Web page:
What You Need to Know About Zofran and Pregnancy

If you or someone you love has had surgery, chemotherapy, or radiation, there is a good chance Zofran has been prescribed to fight the nausea that can accompany any of these medical interventions. Although not approved by the Federal Drug Administration (FDA) for use by pregnant women to combat nausea and vomiting, the drug has been widely used for morning sickness. Zofran (generic name Ondansetron), a popular anti-nausea and anti-vomiting drug is now the subject of lawsuits stemming from birth defects in babies of women taking the drug early (before 10 weeks) in their pregnancies.

The maker of Zofran, GlaxoSmithKline, has already gotten in trouble with the FDA for marketing Zofran to pregnant women, resulting in the drug company paying out a billion in civil lawsuit settlements. The new lawsuits stem from women across the country filing Zofran lawsuits after taking the drug and giving birth to babies with birth defects. There are no definitive studies showing an absolute link of Zofran to birth defects, but the fact is that there have been a significant number of babies born with birth defects after their mothers took the drug. The ugly fact is that GlaxoSmithKline marketed this drug for use in pregnant women suffering from morning sickness without bothering to study possible fetal risks connected to the drug. In fact, if a person looks up the drug on a site, such as MedicineNet.com, the drug is not being specifically touted as a treatment for morning sickness in pregnant women, but there is also no mention that the drug could be linked to birth defects and there is no warning to women who are or might be pregnant.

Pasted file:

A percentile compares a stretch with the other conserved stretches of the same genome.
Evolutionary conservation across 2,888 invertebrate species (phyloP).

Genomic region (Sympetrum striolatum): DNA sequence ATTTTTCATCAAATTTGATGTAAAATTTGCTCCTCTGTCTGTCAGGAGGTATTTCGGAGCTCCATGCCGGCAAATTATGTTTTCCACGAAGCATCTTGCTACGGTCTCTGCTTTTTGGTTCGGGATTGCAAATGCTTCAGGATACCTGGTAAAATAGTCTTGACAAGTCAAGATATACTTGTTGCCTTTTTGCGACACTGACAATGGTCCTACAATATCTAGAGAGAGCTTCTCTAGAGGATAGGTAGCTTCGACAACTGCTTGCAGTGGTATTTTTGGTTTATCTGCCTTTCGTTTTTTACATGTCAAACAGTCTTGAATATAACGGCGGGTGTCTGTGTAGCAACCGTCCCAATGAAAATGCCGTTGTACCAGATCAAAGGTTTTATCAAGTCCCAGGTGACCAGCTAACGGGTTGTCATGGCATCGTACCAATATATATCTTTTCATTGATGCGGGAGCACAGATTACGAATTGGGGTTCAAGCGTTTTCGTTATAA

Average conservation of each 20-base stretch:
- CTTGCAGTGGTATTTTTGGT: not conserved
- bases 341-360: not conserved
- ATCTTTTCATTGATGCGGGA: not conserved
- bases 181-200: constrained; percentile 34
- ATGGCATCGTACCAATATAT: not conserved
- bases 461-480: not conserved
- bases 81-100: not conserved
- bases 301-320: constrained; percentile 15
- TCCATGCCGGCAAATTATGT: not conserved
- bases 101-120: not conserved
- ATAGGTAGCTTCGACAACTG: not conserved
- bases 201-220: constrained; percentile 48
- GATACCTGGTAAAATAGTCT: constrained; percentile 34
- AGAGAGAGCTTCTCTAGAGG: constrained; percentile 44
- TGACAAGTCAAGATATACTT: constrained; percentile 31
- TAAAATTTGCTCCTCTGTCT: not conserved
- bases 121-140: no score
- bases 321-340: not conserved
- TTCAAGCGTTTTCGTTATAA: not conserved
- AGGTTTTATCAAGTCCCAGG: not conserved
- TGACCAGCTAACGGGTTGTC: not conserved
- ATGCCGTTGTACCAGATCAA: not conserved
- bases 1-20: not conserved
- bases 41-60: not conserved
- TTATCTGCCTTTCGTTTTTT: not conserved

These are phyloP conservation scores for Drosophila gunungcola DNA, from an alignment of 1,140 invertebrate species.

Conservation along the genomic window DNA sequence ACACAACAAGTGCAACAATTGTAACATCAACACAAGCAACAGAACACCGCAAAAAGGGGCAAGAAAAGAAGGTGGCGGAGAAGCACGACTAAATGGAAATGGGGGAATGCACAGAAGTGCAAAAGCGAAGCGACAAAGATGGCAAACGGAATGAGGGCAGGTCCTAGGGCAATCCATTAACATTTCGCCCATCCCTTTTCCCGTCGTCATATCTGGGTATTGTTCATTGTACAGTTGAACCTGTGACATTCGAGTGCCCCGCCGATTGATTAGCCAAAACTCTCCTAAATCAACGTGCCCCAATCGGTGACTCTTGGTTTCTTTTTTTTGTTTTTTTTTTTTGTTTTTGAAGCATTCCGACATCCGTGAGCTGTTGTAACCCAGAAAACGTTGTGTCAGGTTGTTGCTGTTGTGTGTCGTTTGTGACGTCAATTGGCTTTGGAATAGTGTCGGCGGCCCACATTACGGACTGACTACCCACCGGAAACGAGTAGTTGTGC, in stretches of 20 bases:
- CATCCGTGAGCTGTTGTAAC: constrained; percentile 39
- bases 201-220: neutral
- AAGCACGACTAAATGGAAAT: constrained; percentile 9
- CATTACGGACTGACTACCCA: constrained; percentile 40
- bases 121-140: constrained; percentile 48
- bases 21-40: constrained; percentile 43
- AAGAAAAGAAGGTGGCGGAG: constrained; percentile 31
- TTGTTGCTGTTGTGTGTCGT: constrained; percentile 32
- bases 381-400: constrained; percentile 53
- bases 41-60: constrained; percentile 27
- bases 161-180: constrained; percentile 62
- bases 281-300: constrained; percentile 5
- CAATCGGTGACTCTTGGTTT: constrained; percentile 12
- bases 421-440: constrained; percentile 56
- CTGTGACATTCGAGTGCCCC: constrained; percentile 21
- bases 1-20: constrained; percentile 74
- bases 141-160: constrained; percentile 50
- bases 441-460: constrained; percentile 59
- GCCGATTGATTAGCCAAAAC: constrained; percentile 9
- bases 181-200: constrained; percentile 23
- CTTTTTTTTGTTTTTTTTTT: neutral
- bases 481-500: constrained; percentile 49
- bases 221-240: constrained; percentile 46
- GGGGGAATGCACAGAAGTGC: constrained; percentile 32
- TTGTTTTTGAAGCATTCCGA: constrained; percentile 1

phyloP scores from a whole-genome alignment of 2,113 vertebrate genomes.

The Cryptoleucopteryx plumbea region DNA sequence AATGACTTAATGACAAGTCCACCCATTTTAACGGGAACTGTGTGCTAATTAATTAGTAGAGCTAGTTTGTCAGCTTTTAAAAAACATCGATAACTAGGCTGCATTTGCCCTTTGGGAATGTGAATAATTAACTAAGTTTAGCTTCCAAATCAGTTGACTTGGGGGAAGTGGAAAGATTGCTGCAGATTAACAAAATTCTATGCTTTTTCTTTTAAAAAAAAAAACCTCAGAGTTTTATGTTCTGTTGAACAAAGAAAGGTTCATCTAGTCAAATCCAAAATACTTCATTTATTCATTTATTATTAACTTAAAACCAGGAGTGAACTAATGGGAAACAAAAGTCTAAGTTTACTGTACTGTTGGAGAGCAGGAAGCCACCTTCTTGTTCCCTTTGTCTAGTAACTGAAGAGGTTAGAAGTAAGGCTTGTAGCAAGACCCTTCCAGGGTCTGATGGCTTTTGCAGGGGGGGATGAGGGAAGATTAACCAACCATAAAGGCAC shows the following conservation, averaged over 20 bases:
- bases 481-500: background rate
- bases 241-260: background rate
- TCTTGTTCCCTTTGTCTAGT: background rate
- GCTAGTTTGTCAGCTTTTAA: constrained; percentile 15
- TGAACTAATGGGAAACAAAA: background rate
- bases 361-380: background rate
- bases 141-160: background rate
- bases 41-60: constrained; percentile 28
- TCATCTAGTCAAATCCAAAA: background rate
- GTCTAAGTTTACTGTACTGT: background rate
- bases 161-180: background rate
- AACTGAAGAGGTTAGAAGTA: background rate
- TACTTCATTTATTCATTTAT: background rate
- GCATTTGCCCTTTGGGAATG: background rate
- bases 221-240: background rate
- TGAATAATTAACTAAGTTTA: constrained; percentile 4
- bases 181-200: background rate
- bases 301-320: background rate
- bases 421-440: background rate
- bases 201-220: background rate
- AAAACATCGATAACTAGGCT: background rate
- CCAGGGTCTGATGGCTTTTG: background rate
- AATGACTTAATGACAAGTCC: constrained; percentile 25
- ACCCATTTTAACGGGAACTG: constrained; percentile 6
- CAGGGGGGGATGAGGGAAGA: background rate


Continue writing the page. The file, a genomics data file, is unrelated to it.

If you or someone you know fears a link between taking Zofran as a prenatal combatant of morning sickness and a birth defect in their baby, Inserra & Kelley has the caring professionals ready to evaluate a possible claim with sensitivity, expertise, and confidentiality.